Digital Cheating

Male student cheating off of female student

Cheating in online courses is becoming a big problem, and educators are searching for a solution.
Image: Shutterstock

Plato’s students probably plagiarized on their philosophy homework. We know Shakespeare cheated in his studies. Our grandparents wrote test answers on the bottoms of their shoes and the bills of their hats. Cheating and plagiarism have always and will always be obstacles on the academic landscape.

Cheating is, perhaps, at an all-time high now. Cheating is an industry today–and it’s not just upperclassmen selling off old essays and answer keys to freshmen. Freelancers and whole companies exist to not only write you your essays or study notes but to actually take your online courses for you. To the tune of one or two thousand dollars, they’ll even guarantee your grade. (Let’s set aside how this only widens the gap between the numbers of wealthy and poor college graduates.)

It’s not even subtle. No obfuscation about them helping you study or editing your work. Companies like No Need to Study and its ilk say it right out in the open: the service they offer is to take your classes and complete your course work for you, the client.

According to a 2014 survey, almost a third of all American upper-education enrollment is in online courses. Almost seven million students took at least one online class last year. And currently, there is virtually no way to check that the name on the roll-call for an online course is actually attached to the person behind the keyboard doing the work.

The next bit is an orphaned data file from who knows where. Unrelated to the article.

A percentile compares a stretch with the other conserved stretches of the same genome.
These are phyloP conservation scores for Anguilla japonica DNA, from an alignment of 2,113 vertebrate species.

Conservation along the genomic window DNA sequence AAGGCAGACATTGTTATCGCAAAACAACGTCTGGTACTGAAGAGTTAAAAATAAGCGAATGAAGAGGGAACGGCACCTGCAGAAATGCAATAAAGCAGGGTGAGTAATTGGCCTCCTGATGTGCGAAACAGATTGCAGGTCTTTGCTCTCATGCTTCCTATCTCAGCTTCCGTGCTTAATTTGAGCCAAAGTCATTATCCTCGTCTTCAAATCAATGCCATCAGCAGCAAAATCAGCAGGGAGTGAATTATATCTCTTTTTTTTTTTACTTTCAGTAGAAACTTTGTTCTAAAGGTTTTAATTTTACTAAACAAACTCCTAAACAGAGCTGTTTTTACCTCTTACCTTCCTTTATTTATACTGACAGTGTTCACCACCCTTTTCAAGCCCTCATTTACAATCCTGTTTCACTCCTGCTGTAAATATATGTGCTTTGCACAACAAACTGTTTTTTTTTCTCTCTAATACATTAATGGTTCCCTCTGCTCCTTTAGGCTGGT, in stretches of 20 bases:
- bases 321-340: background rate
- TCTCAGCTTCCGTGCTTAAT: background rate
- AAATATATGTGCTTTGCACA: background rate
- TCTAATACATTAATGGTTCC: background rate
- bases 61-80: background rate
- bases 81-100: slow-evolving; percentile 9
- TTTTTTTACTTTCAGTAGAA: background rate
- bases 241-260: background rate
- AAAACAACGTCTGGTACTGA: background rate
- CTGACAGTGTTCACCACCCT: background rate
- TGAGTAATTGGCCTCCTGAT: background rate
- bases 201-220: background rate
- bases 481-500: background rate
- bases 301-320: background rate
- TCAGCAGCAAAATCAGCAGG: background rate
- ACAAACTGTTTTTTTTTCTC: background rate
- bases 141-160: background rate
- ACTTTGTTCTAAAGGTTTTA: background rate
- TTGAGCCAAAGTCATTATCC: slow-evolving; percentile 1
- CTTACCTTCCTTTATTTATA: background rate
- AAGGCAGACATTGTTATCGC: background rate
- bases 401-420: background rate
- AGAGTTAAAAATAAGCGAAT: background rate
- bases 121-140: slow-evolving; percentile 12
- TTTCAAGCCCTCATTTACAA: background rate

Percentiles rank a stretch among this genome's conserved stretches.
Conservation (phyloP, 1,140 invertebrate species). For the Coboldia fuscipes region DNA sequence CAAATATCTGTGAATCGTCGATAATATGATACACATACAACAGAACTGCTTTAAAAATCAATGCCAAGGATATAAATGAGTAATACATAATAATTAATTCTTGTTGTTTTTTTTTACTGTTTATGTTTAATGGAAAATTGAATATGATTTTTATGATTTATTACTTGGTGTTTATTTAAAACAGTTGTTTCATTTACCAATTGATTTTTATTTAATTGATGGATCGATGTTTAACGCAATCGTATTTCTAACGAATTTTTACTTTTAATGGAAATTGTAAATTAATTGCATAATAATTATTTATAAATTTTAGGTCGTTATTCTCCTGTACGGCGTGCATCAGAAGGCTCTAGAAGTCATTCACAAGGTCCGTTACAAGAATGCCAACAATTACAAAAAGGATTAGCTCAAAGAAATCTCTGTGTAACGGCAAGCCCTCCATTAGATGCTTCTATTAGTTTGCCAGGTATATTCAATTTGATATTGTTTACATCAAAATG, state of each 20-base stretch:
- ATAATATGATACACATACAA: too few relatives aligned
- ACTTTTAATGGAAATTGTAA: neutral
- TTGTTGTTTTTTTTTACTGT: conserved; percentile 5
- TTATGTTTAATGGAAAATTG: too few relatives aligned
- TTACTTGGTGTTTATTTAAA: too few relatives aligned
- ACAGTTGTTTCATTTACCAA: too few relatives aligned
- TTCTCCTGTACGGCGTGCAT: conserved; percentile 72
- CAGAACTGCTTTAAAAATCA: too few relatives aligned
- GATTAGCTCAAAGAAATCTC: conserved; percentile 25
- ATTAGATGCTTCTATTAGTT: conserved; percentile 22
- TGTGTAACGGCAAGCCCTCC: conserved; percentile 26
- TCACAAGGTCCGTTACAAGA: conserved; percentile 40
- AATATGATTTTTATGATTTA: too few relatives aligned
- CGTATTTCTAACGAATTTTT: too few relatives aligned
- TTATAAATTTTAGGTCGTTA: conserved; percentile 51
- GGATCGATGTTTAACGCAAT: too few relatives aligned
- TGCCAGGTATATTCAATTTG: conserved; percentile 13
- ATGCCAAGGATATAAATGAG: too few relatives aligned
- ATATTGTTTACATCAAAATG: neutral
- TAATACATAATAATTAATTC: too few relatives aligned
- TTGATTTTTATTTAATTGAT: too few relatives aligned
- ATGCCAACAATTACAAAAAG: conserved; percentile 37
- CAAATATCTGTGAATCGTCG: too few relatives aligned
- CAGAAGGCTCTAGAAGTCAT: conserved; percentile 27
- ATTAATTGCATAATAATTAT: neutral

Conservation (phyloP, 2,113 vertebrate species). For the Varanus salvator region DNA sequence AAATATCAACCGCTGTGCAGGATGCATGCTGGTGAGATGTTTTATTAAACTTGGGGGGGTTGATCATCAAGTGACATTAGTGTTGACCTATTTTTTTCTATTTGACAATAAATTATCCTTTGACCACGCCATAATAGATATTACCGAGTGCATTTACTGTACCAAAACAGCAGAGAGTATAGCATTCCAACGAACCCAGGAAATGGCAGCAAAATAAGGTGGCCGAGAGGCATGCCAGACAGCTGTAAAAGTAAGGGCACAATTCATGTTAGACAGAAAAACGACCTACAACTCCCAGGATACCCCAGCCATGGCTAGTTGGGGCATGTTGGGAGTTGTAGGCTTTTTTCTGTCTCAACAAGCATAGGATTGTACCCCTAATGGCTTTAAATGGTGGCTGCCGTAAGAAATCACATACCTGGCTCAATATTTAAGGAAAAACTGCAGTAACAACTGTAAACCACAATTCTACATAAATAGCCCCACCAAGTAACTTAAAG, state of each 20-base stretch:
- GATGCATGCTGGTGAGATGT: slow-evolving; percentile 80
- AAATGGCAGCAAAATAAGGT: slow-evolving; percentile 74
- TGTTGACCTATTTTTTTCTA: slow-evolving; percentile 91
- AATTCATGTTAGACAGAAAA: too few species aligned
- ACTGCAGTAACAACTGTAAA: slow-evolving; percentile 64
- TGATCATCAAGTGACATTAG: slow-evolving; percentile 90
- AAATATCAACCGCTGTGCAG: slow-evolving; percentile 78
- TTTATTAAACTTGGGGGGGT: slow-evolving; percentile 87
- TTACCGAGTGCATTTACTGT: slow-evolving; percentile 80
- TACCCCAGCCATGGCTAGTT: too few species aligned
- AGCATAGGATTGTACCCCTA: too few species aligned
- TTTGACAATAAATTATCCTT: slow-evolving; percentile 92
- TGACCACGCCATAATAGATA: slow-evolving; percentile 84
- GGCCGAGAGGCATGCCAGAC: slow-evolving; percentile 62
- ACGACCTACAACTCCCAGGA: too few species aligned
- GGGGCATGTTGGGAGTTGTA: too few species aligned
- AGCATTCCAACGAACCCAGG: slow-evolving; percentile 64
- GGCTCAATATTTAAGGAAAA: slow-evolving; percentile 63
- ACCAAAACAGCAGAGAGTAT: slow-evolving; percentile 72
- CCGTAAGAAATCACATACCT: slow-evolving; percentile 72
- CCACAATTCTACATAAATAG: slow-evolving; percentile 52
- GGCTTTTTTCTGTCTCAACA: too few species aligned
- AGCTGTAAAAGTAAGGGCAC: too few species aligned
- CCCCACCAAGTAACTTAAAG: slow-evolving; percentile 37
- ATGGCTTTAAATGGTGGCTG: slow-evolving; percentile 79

Online education is being seen as more legitimate every year. Already a global industry worth almost $100 billion, the one thing standing in its way is its trustworthiness–or rather, lack thereof. Fighting this, schools with online catalogs are scrambling to find ways to reduce academic fraud. Tactics like required video chats with the teacher, exit interviews by phone, and requiring major exams to be taken with an active web cam have all been tried, with varying degrees of success. But most of these also limit class size, cutting out one of the primary benefits of online courses in the first place.

Cheating is endemic to education. But as long as cheating in online education remains as rife as it is, it is hurting us all by making online accreditation unreliable.

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